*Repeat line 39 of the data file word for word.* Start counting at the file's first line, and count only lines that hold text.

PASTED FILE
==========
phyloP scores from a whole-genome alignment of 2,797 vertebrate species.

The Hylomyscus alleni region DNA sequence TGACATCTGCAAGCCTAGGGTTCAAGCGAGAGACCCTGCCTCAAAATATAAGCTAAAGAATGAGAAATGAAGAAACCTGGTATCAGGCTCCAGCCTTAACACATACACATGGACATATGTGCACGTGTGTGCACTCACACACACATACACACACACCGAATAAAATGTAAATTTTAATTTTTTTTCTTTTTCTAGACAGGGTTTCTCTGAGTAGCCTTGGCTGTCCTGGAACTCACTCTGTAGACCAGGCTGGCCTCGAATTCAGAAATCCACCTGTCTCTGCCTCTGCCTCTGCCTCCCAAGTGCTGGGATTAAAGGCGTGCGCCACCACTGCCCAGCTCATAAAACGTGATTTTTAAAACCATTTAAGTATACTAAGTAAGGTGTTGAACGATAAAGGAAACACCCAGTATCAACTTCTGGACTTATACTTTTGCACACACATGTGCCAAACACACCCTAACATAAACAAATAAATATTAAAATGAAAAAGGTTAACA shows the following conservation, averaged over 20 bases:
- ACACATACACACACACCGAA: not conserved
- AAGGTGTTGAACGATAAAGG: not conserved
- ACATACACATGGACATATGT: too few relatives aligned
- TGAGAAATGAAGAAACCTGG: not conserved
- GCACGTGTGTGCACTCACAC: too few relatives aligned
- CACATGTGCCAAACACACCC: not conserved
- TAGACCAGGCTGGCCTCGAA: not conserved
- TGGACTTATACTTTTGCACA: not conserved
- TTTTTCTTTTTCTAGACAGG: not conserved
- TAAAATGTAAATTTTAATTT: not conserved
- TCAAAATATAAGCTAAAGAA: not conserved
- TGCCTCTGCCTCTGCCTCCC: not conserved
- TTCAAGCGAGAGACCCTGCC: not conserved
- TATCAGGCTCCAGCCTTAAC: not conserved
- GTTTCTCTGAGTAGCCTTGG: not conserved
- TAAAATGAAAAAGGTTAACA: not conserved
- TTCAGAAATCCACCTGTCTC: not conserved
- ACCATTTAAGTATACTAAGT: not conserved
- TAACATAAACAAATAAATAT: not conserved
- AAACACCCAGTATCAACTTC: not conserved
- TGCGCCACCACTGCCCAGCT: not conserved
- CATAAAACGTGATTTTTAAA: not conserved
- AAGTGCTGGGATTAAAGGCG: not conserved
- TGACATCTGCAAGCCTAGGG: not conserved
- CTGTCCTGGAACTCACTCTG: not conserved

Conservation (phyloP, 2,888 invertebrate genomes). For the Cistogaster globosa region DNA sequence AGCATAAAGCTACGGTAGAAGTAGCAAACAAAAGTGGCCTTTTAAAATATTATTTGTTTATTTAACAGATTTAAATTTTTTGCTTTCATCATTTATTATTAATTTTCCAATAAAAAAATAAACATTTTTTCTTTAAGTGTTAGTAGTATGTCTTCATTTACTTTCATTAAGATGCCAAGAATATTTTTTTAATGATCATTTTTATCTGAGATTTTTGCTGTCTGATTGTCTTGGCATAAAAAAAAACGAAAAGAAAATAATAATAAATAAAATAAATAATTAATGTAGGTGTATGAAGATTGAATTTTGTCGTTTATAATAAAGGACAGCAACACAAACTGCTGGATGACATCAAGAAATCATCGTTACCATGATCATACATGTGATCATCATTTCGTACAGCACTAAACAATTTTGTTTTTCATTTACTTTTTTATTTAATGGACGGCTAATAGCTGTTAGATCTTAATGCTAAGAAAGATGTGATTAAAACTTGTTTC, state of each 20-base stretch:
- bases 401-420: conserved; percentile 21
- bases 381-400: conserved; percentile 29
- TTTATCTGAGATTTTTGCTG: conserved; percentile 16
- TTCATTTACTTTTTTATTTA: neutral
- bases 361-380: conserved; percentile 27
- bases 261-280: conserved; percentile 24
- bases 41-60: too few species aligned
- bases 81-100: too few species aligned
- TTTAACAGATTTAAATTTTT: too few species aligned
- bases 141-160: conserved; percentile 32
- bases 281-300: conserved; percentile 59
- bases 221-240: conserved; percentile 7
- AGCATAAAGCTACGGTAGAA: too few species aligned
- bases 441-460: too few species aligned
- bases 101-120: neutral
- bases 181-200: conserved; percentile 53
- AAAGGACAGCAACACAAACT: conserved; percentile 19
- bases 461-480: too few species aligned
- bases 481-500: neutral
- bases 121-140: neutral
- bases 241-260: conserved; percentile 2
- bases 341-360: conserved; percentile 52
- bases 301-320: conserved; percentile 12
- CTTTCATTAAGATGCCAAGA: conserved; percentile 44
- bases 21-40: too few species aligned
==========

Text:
- bases 281-300: conserved; percentile 59